Borrow Title IX Policies With Care

March 2014 | 0 Comments  Average 0 out of 5

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One size does not fit all when it comes to Title IX policies. If you borrow ideas from another institution, make sure they’re appropriate for your campus.

When developing a Title IX policy, be careful what you borrow. A policy that seems perfect at first glance may not be appropriate for your institution. For example, consider the recent media attention around the University of Akron in Ohio, which borrowed a Title IX policy and failed to edit it to remove a reference to a committee that didn’t exist at the university.

Policies and procedures differ so very much based on the size of your institution,” said Jody Shipper, executive director of equity and diversity and Title IX coordinator at the University of Southern California (USC) in Los Angeles. In her work with other organizations, Shipper finds that one of the greatest mistakes is failing to take into account the institution’s size, culture, and community.

For example, a small liberal arts college in need of a Title IX policy may find one online that seems to meet the requirements of the “Dear Colleague” letter (DCL) from the Office for Civil Rights (OCR) at the U.S. Department of Education.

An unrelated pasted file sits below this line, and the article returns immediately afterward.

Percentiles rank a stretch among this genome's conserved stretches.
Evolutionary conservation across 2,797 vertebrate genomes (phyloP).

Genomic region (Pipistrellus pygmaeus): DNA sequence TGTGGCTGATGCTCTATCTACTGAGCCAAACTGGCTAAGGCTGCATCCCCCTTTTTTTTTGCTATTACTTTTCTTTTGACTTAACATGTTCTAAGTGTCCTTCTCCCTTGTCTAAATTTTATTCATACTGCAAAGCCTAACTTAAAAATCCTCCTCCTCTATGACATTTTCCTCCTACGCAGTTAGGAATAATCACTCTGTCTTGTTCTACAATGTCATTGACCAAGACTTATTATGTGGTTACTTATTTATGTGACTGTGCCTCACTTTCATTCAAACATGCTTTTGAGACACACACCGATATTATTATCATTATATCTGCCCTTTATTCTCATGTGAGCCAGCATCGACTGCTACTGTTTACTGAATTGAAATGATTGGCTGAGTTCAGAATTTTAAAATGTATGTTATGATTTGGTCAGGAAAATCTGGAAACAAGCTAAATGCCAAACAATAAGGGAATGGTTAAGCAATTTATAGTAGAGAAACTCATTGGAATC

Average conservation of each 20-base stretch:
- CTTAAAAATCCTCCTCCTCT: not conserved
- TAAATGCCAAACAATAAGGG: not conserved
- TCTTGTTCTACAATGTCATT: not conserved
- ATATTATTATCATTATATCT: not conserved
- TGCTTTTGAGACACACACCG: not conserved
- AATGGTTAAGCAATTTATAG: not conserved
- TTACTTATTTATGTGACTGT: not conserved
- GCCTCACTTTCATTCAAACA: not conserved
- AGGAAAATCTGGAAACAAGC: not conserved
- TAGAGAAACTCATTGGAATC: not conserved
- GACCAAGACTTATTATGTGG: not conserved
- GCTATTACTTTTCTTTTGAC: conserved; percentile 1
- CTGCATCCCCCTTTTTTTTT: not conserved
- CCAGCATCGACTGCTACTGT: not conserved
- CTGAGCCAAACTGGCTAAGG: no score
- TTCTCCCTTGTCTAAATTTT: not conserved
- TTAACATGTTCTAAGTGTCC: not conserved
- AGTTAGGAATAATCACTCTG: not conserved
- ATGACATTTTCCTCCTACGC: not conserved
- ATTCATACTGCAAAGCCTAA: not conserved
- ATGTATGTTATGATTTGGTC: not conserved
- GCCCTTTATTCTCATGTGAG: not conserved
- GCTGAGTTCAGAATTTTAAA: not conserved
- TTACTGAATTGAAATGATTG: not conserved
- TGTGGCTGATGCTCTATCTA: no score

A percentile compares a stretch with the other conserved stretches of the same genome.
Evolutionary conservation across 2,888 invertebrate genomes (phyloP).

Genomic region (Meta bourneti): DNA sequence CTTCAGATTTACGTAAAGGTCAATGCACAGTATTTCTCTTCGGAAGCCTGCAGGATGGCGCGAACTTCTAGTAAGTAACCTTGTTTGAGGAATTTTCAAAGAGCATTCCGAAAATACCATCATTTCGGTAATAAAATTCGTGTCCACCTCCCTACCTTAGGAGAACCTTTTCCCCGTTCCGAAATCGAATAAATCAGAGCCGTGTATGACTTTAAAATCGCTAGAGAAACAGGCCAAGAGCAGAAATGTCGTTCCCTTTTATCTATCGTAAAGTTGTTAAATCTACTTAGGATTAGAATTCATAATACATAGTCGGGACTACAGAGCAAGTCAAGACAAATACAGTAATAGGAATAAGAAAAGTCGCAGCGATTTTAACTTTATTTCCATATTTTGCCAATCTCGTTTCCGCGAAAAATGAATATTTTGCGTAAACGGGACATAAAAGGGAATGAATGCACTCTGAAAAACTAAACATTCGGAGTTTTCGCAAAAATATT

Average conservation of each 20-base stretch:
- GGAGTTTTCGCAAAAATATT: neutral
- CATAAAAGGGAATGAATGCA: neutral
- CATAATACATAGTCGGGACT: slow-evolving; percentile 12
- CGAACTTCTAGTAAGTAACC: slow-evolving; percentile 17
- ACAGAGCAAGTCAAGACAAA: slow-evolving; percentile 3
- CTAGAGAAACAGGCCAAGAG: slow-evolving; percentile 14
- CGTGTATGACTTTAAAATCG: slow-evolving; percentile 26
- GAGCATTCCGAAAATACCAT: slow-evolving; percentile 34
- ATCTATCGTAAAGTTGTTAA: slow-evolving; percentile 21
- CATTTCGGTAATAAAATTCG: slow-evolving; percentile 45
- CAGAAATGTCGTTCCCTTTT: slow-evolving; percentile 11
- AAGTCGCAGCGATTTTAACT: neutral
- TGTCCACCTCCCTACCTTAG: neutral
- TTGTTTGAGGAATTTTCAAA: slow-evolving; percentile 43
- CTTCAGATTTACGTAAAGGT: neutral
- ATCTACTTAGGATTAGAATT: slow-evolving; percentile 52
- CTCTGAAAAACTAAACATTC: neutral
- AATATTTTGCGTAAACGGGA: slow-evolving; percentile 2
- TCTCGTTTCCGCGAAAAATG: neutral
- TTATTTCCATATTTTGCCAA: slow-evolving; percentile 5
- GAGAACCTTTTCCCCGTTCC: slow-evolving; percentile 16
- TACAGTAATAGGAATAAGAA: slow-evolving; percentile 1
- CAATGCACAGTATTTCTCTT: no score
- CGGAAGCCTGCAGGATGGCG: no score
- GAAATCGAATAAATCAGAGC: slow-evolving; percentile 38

“We all borrow from each other,” she said. “So you rewrite your policy, borrowing from the University of Michigan or Ohio State, someplace very big with an excellent policy. But you’re a tiny institution. What if you have a complicated hearing? You come up with a list of people who could serve on the hearing panel. If your policy gives each party the chance to strike a name, how many trained people do you have left who can serve?”

Another common problem for smaller colleges may arise after a hearing. If both parties remain at your institution, these students may have a professor who was on the review panel and heard their whole sexual assault case. That’s unfair to the students and faculty members, she said. Larger institutions with multiple schools and several undergraduate colleges have the luxury of drawing upon a broad range of candidates to participate in hearings, thus preventing conflicts that could arise with students and faculty.

Some institutions commit to unnecessary hearings, even when they are not required by state law or by the DCL, Shipper said. Some policies found online seem to imply that the institution expects students to develop a case, but that’s the institution’s responsibility. 

Also, some policies indicate that the hearing is a fact-finding tool. Such hearings could last a few days, which adds stress to the students, administrators, and faculty. Instead of using the hearing to decipher facts, institutions could use a well-trained investigator who comes to a conclusion, she said.

By Margo Vanover Porter, a freelance business and education writer in Virginia.


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